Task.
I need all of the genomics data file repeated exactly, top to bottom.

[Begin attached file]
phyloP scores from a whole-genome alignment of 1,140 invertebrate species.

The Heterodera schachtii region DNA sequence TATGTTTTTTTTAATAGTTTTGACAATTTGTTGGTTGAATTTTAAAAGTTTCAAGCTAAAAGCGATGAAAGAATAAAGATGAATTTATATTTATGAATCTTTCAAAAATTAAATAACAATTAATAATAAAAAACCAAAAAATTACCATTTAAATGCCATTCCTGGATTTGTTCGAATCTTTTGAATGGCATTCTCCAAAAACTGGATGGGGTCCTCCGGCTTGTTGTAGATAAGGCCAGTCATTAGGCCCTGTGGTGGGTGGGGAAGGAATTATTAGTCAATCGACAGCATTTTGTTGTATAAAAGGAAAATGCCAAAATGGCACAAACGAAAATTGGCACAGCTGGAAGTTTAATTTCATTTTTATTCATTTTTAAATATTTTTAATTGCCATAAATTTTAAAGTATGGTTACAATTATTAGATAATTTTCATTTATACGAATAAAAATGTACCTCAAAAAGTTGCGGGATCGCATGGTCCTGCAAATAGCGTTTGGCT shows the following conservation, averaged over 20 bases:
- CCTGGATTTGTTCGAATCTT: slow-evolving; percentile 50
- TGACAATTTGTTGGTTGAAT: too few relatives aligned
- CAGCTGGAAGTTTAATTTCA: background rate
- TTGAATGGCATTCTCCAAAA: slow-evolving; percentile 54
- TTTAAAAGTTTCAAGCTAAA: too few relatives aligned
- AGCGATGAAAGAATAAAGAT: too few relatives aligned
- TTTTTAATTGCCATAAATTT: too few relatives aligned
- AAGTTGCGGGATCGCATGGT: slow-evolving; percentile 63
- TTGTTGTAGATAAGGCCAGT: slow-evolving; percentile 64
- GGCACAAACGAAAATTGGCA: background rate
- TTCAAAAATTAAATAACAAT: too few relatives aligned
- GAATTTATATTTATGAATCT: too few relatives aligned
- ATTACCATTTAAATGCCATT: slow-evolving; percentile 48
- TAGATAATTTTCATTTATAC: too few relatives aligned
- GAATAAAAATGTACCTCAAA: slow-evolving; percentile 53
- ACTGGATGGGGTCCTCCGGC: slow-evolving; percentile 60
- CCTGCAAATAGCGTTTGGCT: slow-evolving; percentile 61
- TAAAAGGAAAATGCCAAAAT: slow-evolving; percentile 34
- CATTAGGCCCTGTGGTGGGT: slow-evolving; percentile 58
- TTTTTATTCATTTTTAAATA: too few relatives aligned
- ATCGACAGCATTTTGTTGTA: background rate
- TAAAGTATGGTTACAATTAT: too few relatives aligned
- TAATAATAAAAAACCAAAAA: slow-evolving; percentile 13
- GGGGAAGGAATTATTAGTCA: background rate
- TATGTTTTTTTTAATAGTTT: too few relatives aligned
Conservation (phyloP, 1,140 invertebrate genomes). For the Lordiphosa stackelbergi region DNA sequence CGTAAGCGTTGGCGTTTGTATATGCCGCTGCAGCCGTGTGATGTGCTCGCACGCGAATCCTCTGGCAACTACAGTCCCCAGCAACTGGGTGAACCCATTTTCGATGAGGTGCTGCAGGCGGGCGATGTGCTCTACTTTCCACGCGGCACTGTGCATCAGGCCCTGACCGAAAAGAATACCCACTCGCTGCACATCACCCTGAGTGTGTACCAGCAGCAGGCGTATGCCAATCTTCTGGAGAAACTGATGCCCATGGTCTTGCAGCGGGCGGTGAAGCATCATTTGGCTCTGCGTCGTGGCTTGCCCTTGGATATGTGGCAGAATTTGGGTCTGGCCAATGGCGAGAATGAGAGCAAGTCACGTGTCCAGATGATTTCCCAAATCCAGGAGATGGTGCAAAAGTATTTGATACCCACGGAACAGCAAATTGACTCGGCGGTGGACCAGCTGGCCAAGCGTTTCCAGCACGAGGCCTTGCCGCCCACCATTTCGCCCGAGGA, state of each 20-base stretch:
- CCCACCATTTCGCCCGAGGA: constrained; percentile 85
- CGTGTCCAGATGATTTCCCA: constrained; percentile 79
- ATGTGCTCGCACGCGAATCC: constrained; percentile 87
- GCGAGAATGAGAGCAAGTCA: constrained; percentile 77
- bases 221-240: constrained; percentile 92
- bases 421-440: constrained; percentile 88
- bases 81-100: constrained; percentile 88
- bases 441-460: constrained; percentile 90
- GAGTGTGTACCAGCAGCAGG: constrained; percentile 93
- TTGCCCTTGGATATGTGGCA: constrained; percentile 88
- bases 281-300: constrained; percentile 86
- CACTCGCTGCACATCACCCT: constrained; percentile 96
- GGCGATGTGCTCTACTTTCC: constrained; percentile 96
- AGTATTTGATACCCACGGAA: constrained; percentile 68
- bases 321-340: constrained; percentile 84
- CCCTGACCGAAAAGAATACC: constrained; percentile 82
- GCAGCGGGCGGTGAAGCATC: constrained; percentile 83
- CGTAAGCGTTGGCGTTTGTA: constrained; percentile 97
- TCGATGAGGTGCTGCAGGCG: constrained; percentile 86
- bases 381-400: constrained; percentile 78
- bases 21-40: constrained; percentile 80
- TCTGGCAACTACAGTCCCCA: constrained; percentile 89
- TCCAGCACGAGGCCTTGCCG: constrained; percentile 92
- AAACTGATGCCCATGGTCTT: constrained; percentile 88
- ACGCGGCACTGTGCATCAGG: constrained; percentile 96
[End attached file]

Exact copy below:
phyloP scores from a whole-genome alignment of 1,140 invertebrate species.

The Heterodera schachtii region DNA sequence TATGTTTTTTTTAATAGTTTTGACAATTTGTTGGTTGAATTTTAAAAGTTTCAAGCTAAAAGCGATGAAAGAATAAAGATGAATTTATATTTATGAATCTTTCAAAAATTAAATAACAATTAATAATAAAAAACCAAAAAATTACCATTTAAATGCCATTCCTGGATTTGTTCGAATCTTTTGAATGGCATTCTCCAAAAACTGGATGGGGTCCTCCGGCTTGTTGTAGATAAGGCCAGTCATTAGGCCCTGTGGTGGGTGGGGAAGGAATTATTAGTCAATCGACAGCATTTTGTTGTATAAAAGGAAAATGCCAAAATGGCACAAACGAAAATTGGCACAGCTGGAAGTTTAATTTCATTTTTATTCATTTTTAAATATTTTTAATTGCCATAAATTTTAAAGTATGGTTACAATTATTAGATAATTTTCATTTATACGAATAAAAATGTACCTCAAAAAGTTGCGGGATCGCATGGTCCTGCAAATAGCGTTTGGCT shows the following conservation, averaged over 20 bases:
- CCTGGATTTGTTCGAATCTT: slow-evolving; percentile 50
- TGACAATTTGTTGGTTGAAT: too few relatives aligned
- CAGCTGGAAGTTTAATTTCA: background rate
- TTGAATGGCATTCTCCAAAA: slow-evolving; percentile 54
- TTTAAAAGTTTCAAGCTAAA: too few relatives aligned
- AGCGATGAAAGAATAAAGAT: too few relatives aligned
- TTTTTAATTGCCATAAATTT: too few relatives aligned
- AAGTTGCGGGATCGCATGGT: slow-evolving; percentile 63
- TTGTTGTAGATAAGGCCAGT: slow-evolving; percentile 64
- GGCACAAACGAAAATTGGCA: background rate
- TTCAAAAATTAAATAACAAT: too few relatives aligned
- GAATTTATATTTATGAATCT: too few relatives aligned
- ATTACCATTTAAATGCCATT: slow-evolving; percentile 48
- TAGATAATTTTCATTTATAC: too few relatives aligned
- GAATAAAAATGTACCTCAAA: slow-evolving; percentile 53
- ACTGGATGGGGTCCTCCGGC: slow-evolving; percentile 60
- CCTGCAAATAGCGTTTGGCT: slow-evolving; percentile 61
- TAAAAGGAAAATGCCAAAAT: slow-evolving; percentile 34
- CATTAGGCCCTGTGGTGGGT: slow-evolving; percentile 58
- TTTTTATTCATTTTTAAATA: too few relatives aligned
- ATCGACAGCATTTTGTTGTA: background rate
- TAAAGTATGGTTACAATTAT: too few relatives aligned
- TAATAATAAAAAACCAAAAA: slow-evolving; percentile 13
- GGGGAAGGAATTATTAGTCA: background rate
- TATGTTTTTTTTAATAGTTT: too few relatives aligned
Conservation (phyloP, 1,140 invertebrate genomes). For the Lordiphosa stackelbergi region DNA sequence CGTAAGCGTTGGCGTTTGTATATGCCGCTGCAGCCGTGTGATGTGCTCGCACGCGAATCCTCTGGCAACTACAGTCCCCAGCAACTGGGTGAACCCATTTTCGATGAGGTGCTGCAGGCGGGCGATGTGCTCTACTTTCCACGCGGCACTGTGCATCAGGCCCTGACCGAAAAGAATACCCACTCGCTGCACATCACCCTGAGTGTGTACCAGCAGCAGGCGTATGCCAATCTTCTGGAGAAACTGATGCCCATGGTCTTGCAGCGGGCGGTGAAGCATCATTTGGCTCTGCGTCGTGGCTTGCCCTTGGATATGTGGCAGAATTTGGGTCTGGCCAATGGCGAGAATGAGAGCAAGTCACGTGTCCAGATGATTTCCCAAATCCAGGAGATGGTGCAAAAGTATTTGATACCCACGGAACAGCAAATTGACTCGGCGGTGGACCAGCTGGCCAAGCGTTTCCAGCACGAGGCCTTGCCGCCCACCATTTCGCCCGAGGA, state of each 20-base stretch:
- CCCACCATTTCGCCCGAGGA: constrained; percentile 85
- CGTGTCCAGATGATTTCCCA: constrained; percentile 79
- ATGTGCTCGCACGCGAATCC: constrained; percentile 87
- GCGAGAATGAGAGCAAGTCA: constrained; percentile 77
- bases 221-240: constrained; percentile 92
- bases 421-440: constrained; percentile 88
- bases 81-100: constrained; percentile 88
- bases 441-460: constrained; percentile 90
- GAGTGTGTACCAGCAGCAGG: constrained; percentile 93
- TTGCCCTTGGATATGTGGCA: constrained; percentile 88
- bases 281-300: constrained; percentile 86
- CACTCGCTGCACATCACCCT: constrained; percentile 96
- GGCGATGTGCTCTACTTTCC: constrained; percentile 96
- AGTATTTGATACCCACGGAA: constrained; percentile 68
- bases 321-340: constrained; percentile 84
- CCCTGACCGAAAAGAATACC: constrained; percentile 82
- GCAGCGGGCGGTGAAGCATC: constrained; percentile 83
- CGTAAGCGTTGGCGTTTGTA: constrained; percentile 97
- TCGATGAGGTGCTGCAGGCG: constrained; percentile 86
- bases 381-400: constrained; percentile 78
- bases 21-40: constrained; percentile 80
- TCTGGCAACTACAGTCCCCA: constrained; percentile 89
- TCCAGCACGAGGCCTTGCCG: constrained; percentile 92
- AAACTGATGCCCATGGTCTT: constrained; percentile 88
- ACGCGGCACTGTGCATCAGG: constrained; percentile 96